Die aard van sport en spele in die konsentrasiekampe tydens die Anglo-Boereoorlog, 1899-1902
AbstractThe findings of this study revealed that in spite of the hardship and depression associated with life in the concentration camps, the inmates also had the opportunity to play. As play is an inherent need of a child, it is not surprising that play would feature in those circumstances although the intensity of participation differed for individuals or at the various camps. It is probably reasonable to speculate that participating in sport and games no doubt brought some relief to the gloom and doom of war. The game of marbles was the most popular game among the children, however, other games such as clay-stick, quoits, button games, five-stones, rope skipping and games with wire and tin toys were also prevalent. The camp authorities went out of their way to introduce sports such as athletics, football, tennis and cricket to promote and accelerate their Anglicisation policy. Especially celebrations such as Christmas, New Year, Easter and the birthday and coronation of King Edward VII were used for this purpose. The sport culture established in this way in the camps endured until after the war when it spread throughout the whole country.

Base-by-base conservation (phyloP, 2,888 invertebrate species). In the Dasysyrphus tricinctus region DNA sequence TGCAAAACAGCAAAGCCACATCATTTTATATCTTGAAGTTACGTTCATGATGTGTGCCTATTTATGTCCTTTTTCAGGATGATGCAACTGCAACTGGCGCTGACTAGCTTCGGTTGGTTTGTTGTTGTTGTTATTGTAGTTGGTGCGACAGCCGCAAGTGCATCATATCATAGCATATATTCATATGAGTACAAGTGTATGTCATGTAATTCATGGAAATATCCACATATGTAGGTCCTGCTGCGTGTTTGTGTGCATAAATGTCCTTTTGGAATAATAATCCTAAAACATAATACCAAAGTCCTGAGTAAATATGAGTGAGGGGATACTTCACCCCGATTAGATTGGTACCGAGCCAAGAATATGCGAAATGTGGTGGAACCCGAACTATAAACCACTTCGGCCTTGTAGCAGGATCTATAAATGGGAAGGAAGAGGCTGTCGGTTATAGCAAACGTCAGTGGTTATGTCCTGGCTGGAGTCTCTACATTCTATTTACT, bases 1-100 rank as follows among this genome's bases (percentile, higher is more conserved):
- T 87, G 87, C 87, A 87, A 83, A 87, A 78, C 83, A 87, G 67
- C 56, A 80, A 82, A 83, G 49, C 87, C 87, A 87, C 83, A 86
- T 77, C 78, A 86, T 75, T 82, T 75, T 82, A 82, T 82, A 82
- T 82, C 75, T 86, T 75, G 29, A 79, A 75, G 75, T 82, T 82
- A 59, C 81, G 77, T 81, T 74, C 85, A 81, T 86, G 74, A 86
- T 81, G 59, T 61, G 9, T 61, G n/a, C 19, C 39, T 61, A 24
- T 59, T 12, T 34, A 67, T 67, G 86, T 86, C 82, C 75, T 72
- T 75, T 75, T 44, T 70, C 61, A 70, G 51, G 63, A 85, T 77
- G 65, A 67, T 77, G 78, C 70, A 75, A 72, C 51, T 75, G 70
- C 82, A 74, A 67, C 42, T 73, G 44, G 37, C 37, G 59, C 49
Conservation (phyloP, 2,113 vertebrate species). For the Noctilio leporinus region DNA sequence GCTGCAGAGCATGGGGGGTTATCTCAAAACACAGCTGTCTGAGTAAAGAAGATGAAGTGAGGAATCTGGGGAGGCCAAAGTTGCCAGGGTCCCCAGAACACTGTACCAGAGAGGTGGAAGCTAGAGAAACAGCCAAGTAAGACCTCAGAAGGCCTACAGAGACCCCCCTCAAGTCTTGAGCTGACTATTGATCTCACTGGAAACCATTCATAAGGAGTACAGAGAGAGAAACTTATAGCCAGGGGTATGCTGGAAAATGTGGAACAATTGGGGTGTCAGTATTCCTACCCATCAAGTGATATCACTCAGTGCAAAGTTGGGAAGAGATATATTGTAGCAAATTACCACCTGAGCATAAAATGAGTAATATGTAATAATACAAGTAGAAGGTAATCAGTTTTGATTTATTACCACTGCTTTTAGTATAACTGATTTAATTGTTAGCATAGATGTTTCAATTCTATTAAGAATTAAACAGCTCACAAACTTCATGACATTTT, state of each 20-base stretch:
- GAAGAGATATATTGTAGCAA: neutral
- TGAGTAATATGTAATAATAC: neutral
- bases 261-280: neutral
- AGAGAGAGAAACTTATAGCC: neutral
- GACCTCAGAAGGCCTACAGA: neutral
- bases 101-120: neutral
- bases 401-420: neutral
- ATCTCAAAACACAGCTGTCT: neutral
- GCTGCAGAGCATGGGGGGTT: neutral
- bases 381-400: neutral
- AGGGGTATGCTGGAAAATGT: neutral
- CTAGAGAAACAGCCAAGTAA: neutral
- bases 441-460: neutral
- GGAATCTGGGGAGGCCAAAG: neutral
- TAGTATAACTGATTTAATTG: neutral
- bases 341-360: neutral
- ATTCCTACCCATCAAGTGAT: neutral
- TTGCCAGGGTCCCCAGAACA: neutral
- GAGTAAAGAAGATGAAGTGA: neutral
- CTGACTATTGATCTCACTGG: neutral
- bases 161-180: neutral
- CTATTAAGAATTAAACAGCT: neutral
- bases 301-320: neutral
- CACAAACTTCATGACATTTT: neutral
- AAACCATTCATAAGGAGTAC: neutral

South African Journal for Research in Sport, Physical Education and Recreation Vol. 27(2) 2005: 129-141